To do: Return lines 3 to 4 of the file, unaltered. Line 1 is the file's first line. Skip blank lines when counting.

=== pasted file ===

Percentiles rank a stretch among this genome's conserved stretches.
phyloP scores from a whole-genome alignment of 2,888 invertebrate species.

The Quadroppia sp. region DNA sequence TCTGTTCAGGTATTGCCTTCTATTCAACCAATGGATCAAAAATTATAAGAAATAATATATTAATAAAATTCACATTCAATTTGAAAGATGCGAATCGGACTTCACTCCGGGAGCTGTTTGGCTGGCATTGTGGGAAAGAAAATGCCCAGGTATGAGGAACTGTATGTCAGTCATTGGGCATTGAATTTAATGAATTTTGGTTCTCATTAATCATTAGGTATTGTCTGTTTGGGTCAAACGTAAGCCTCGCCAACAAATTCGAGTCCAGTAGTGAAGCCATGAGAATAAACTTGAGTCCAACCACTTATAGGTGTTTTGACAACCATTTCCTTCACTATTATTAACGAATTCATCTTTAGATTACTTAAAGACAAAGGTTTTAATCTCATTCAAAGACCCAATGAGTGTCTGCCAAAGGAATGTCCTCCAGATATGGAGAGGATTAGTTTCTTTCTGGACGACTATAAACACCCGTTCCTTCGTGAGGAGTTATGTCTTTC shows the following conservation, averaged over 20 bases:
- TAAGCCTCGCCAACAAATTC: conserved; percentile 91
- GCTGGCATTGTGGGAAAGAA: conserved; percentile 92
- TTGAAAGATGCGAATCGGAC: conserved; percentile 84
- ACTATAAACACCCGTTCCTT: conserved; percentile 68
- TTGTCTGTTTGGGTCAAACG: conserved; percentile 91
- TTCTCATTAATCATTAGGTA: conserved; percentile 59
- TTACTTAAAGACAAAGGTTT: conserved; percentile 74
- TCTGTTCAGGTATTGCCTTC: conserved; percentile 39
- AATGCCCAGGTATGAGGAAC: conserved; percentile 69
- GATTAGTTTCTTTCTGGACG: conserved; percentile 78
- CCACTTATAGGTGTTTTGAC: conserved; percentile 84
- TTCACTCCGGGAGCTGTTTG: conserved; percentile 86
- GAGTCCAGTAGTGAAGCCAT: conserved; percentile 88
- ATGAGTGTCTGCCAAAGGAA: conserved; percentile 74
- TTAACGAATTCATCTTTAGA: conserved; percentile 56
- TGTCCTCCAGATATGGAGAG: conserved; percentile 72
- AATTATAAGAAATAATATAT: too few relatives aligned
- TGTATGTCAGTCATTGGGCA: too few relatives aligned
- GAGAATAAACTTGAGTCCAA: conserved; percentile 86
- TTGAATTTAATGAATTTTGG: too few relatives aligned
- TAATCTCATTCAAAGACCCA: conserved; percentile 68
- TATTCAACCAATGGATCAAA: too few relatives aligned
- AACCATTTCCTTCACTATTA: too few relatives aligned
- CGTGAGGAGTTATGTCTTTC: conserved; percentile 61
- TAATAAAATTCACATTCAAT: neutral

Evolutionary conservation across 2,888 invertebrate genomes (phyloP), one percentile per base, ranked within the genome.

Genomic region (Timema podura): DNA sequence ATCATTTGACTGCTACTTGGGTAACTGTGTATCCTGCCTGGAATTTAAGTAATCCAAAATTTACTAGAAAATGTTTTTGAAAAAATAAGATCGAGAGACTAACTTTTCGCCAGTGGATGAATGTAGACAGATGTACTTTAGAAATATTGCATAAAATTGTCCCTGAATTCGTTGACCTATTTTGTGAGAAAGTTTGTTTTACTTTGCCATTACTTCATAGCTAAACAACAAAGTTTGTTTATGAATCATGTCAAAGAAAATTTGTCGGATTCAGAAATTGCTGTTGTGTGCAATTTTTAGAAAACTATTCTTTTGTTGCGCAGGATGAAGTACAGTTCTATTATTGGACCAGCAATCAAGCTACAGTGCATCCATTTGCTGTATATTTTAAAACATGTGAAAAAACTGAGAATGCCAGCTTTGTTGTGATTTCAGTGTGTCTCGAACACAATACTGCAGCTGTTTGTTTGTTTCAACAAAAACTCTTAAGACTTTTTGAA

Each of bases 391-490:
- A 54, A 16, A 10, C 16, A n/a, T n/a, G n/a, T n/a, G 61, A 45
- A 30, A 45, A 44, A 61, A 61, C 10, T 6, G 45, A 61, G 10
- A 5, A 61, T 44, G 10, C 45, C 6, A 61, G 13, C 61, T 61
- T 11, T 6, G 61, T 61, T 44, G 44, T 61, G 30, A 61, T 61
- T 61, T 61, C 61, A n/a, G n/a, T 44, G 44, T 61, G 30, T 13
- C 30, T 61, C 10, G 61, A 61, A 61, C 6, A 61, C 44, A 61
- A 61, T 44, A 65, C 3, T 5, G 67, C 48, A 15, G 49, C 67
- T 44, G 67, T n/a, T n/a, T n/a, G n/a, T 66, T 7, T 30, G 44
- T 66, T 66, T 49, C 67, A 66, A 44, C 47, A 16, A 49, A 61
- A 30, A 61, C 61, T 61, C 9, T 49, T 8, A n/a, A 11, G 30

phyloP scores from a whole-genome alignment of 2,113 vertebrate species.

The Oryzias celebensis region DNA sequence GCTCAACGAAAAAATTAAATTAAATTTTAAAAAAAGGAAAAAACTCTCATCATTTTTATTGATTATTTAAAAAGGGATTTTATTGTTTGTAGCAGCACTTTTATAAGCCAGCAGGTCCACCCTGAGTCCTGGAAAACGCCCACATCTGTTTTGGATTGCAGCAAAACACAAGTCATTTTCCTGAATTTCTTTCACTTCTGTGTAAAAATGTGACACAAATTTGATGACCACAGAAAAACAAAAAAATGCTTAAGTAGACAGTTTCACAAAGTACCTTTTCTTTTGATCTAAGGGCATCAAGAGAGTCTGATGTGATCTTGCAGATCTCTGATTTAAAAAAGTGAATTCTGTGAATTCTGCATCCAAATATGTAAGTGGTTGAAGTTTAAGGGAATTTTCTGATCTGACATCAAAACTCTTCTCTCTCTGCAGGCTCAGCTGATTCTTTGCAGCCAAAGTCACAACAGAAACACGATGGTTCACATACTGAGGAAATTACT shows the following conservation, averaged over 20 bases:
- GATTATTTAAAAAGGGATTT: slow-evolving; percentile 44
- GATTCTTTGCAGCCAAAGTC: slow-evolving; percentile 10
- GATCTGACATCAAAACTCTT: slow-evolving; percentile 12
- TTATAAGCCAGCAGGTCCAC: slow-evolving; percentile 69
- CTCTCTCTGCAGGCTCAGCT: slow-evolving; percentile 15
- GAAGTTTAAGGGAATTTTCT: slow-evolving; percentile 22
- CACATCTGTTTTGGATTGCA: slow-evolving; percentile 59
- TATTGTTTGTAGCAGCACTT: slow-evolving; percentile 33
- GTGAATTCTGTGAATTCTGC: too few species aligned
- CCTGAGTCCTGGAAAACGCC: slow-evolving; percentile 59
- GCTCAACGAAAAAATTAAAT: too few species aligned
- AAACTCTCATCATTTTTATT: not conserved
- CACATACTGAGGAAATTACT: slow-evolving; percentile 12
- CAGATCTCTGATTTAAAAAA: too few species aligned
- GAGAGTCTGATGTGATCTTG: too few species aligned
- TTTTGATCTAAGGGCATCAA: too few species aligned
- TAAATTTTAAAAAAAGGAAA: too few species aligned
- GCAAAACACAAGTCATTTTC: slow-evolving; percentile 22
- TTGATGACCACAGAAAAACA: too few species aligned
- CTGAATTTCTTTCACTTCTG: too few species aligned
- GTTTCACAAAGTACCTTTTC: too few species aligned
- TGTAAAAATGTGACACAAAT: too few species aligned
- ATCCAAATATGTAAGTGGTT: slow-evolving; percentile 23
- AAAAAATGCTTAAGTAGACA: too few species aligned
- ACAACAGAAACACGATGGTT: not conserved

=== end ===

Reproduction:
The Quadroppia sp. region DNA sequence TCTGTTCAGGTATTGCCTTCTATTCAACCAATGGATCAAAAATTATAAGAAATAATATATTAATAAAATTCACATTCAATTTGAAAGATGCGAATCGGACTTCACTCCGGGAGCTGTTTGGCTGGCATTGTGGGAAAGAAAATGCCCAGGTATGAGGAACTGTATGTCAGTCATTGGGCATTGAATTTAATGAATTTTGGTTCTCATTAATCATTAGGTATTGTCTGTTTGGGTCAAACGTAAGCCTCGCCAACAAATTCGAGTCCAGTAGTGAAGCCATGAGAATAAACTTGAGTCCAACCACTTATAGGTGTTTTGACAACCATTTCCTTCACTATTATTAACGAATTCATCTTTAGATTACTTAAAGACAAAGGTTTTAATCTCATTCAAAGACCCAATGAGTGTCTGCCAAAGGAATGTCCTCCAGATATGGAGAGGATTAGTTTCTTTCTGGACGACTATAAACACCCGTTCCTTCGTGAGGAGTTATGTCTTTC shows the following conservation, averaged over 20 bases:
- TAAGCCTCGCCAACAAATTC: conserved; percentile 91